Harmony Tividad: Wandering through a bunch of cities with a bunch of sounds.

    How did you guys get together as a band?
    HT: We had a bunch of mutual friends in high school, and we just thought we should play together because we had the same ideology and perspective.
    CT: I think we genuinely felt like soulmates when we first met. We were surprised by how connected [we felt.] We just felt like genuinely deeply connected.
    HT: Like platonic soulmates

    What is that ideology?

    HT: I feel like we both value, above all, honesty and communication. That was really something that drew us together.
    CT: We both also value closeness.

    What would you say is your proudest moment so far as Girlpool?
    CT: We’ve remained completely true to ourselves and to one another. I hold that very dear to my heart.
    HT: I agree. It’s really powerful watching how we’ve both evolved and helped push each other to grow through closeness and separation.

    How would you describe or define punk?
    HT: I think that’s a very fluid term, and I think everyone has a different definition of it. There are so many different aspects to so many different groups in our world that to define each thing completely, in a black and white sort of way, is kind of unnecessary because everything has to exist in a way that’s very subjective to each person.
    CT: It sells it short.

    What project right now are you guys most excited about for you guys?
    CT: We’re putting out our new album Power Plant.

    How do you guys keep the creative flame going?
    HT: By not thinking about it or judging it. The best thing that we can do, in my opinion, is forgive ourselves and reflect and understand and persevere. Regardless of where one is in the creative process, hell has to exist.
    CT: Damn, that’s knowledge right there.

    Do you guys have any phobias?
    CT: I definitely don’t have any type of extreme phobia, but I guess when cats put their claws in me it really scares me a lot. I love cats but with their unpredictable nature... I’m really working on not feeling so terrified.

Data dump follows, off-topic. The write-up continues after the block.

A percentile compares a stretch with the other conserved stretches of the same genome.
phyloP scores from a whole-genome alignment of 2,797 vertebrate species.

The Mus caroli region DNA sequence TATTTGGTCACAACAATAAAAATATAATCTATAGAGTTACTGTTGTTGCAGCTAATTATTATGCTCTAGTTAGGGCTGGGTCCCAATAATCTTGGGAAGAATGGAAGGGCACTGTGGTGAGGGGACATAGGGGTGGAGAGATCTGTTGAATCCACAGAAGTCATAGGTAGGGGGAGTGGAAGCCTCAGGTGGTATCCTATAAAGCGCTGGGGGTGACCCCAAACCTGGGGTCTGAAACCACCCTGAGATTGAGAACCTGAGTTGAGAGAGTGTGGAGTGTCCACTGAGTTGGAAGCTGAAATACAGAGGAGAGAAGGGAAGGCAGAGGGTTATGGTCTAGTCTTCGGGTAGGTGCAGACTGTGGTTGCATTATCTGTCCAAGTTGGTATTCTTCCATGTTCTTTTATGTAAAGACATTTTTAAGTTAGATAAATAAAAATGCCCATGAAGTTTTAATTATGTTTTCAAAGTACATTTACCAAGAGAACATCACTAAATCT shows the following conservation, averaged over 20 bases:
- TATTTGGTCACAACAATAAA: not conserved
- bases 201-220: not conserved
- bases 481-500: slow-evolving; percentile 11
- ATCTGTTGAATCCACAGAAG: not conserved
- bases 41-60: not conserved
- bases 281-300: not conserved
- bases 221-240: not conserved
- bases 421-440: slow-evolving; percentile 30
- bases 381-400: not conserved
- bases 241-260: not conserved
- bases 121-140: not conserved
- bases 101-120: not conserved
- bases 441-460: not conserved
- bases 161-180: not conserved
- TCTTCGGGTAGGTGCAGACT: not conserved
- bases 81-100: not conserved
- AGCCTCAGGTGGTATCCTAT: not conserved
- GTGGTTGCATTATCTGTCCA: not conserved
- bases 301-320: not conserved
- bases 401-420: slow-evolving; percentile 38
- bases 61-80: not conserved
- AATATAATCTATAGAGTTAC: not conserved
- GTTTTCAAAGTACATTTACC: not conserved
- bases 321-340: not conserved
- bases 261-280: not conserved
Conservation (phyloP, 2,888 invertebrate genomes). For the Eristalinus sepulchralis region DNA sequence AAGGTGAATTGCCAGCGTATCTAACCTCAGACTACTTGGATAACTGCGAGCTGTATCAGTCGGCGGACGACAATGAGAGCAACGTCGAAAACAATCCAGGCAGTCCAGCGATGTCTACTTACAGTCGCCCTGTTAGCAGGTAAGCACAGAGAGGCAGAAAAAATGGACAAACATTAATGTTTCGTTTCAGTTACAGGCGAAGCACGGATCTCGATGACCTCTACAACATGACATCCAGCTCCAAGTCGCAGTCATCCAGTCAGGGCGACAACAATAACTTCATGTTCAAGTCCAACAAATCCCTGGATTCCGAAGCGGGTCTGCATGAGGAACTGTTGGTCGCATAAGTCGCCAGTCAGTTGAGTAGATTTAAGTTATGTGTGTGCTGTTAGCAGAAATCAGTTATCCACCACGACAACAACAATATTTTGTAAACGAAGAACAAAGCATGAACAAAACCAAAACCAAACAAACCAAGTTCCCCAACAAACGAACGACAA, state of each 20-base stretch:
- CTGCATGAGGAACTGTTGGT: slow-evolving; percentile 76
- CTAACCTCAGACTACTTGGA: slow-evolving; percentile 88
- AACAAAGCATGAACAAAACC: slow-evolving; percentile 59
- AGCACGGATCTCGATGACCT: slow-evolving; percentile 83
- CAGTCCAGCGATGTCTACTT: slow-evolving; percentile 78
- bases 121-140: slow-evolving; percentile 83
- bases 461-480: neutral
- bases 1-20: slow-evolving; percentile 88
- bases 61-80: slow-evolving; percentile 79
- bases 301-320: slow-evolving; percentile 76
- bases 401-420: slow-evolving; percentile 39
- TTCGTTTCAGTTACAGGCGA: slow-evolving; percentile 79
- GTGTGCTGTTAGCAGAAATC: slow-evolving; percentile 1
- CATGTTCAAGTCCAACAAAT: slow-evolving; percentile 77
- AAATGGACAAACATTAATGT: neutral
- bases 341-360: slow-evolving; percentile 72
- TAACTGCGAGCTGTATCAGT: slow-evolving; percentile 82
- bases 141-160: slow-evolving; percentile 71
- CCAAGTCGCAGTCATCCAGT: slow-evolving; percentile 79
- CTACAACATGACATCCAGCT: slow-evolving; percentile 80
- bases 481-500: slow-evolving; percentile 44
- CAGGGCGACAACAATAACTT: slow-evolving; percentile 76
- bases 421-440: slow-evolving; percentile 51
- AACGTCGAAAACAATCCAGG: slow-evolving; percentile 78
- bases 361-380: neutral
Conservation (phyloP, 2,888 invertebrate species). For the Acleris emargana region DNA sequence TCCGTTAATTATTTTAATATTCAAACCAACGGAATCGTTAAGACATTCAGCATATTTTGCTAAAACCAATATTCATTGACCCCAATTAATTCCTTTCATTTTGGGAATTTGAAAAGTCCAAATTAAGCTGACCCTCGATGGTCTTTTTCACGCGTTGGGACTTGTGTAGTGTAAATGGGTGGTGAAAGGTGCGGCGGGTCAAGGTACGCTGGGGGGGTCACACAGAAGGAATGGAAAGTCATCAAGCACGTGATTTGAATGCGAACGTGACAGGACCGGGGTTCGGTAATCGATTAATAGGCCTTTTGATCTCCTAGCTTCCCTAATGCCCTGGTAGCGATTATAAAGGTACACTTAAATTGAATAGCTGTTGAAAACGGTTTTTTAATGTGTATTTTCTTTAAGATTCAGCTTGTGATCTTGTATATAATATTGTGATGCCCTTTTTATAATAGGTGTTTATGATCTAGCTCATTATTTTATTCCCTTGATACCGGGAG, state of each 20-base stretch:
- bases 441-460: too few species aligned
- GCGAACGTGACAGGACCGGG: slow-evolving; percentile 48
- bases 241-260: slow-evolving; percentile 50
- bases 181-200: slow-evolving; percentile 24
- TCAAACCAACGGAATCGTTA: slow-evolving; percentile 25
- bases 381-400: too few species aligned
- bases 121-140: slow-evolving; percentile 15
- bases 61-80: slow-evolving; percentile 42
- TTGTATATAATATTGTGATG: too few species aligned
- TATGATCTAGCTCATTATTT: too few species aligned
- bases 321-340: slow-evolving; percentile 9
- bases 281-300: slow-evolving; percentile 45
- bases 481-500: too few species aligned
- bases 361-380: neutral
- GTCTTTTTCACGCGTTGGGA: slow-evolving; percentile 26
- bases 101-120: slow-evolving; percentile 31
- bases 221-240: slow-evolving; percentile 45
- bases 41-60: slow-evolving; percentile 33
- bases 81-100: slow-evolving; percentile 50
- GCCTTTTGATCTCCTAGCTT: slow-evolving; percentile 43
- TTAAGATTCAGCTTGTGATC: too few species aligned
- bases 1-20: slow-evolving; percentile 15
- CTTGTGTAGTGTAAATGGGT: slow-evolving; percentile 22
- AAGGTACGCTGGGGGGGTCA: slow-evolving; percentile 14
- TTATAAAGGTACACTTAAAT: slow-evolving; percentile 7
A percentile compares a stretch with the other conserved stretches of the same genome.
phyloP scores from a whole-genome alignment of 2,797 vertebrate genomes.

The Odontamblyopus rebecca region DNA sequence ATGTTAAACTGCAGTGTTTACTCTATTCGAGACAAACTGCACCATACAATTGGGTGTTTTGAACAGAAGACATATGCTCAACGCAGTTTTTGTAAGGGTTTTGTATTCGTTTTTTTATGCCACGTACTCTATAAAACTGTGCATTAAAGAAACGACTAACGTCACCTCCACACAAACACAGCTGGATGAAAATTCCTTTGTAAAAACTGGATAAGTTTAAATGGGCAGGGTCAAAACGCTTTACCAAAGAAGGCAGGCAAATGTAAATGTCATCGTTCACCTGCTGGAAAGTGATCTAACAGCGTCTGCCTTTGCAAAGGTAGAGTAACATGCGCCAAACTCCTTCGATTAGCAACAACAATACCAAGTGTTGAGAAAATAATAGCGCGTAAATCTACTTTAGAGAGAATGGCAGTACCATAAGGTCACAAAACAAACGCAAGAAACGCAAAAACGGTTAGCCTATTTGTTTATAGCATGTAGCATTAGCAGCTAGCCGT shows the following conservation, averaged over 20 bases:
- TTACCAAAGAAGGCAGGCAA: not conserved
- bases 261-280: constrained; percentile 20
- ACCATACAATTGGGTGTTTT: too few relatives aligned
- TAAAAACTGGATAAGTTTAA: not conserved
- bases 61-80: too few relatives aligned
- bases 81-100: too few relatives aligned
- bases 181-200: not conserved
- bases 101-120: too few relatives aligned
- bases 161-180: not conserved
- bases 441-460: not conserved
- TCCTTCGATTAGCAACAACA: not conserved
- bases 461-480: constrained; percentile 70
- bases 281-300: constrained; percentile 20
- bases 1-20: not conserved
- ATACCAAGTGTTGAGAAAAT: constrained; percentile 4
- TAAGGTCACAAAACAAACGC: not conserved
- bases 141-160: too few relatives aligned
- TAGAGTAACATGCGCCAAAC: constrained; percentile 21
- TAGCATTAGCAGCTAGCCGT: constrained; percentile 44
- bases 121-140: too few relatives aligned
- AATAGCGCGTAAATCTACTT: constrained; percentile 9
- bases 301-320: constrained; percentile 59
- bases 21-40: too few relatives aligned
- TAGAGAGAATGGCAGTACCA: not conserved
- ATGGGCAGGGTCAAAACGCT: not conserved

HT: It’s really funny because I have the same thing with dogs. I love dogs and I have a dog, but if they growl at me, I have very deep fear and I start to shake.

    What was your first concert?
    HT: Queen with Paul Rodgers as the lead singer. Freddie Mercury had a hologram and stuff. It was at the Hollywood Bowl.
    CT: I saw Hilary Duff.

    What was the first CD you ever purchased?
    CT: You know that song “Funky Cold Medina”? I was obsessed with that rapper, Tone Loc. I had my mom get me the clean version, and I would jump on my trampoline and listen to it.
    HT: Probably Dangerously In Love by Beyoncé. But also the Lizzie McGuire soundtrack. I don’t remember which one came first.

    If you guys could live in any other era, what would it be and why?
    HT: I don’t think I could survive in any other era. Not because I love this era, but because there’s always been so much bad stuff going on in the world, and regardless of when I could choose to exist, there’s always going to be severely bad stuff going on. You know how if everyone put their problems in a pile, you’d always choose your own problems thing? I feel that way about being alive right now. We have so many resources that other people didn’t have in other times, and although other times have had a lot of iconic artists and ideas come out of them, I don’t think I would exist easily in other situations that were going on.

    At the end of the day, how do you guys wind down?

    HT: Stare into the void that is my iPhone.
    CT: I like to take baths.

    Where do you guys hope to be at the end of 2017?
    CT: Strumming my guitar.
    HT: Smoking a pipe, eating grapes. I really want more pets and maybe move out my parents’ house even though I love them so much.

    Photos by Jay Tovar

    Anna Wise
    Anna Wise sounds like nothing you’ve ever heard. She’s shimmery, sultry, jazzy, smooth, and undoubtedly prodigious. It’s no wonder Kendrick Lamar’s a fan. Last year’s The Feminine: Act I was ambitious as it was timely. She returned this year with The Feminine: Act II, available now.

    How would you describe your aesthetic?
    Free, random, accepting, colorful, erratic.